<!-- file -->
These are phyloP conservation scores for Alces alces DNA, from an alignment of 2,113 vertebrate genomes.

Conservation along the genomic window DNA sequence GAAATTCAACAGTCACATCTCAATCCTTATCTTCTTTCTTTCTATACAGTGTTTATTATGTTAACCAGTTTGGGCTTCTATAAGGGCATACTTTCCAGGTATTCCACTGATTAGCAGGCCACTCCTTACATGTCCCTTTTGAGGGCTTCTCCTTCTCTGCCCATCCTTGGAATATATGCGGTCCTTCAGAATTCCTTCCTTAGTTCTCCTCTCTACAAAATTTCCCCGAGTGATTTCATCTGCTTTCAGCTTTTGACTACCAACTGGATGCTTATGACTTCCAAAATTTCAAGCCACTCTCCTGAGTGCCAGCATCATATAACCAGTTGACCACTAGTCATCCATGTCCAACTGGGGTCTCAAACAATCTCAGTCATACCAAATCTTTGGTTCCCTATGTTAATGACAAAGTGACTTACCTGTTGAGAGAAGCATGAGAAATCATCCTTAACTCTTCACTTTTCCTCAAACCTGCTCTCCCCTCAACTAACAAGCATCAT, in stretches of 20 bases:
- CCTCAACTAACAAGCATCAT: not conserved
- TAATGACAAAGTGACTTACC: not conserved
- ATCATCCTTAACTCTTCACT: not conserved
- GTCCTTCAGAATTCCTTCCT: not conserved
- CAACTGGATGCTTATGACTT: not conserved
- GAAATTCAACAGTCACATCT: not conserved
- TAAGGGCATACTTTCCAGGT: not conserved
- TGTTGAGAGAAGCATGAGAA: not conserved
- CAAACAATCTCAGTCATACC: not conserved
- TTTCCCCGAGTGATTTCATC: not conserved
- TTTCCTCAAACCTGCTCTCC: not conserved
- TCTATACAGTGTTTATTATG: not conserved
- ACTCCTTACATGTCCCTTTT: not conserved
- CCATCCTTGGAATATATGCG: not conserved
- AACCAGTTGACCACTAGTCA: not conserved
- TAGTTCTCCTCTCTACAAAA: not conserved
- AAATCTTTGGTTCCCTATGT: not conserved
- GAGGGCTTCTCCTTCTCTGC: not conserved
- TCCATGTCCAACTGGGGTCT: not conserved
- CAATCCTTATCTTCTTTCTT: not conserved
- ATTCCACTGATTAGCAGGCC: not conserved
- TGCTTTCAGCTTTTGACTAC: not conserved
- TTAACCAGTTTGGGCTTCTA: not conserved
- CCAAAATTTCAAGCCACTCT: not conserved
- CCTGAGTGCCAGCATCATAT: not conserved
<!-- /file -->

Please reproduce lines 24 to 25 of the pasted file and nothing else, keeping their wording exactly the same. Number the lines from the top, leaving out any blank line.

- TGCTTTCAGCTTTTGACTAC: not conserved
- TTAACCAGTTTGGGCTTCTA: not conserved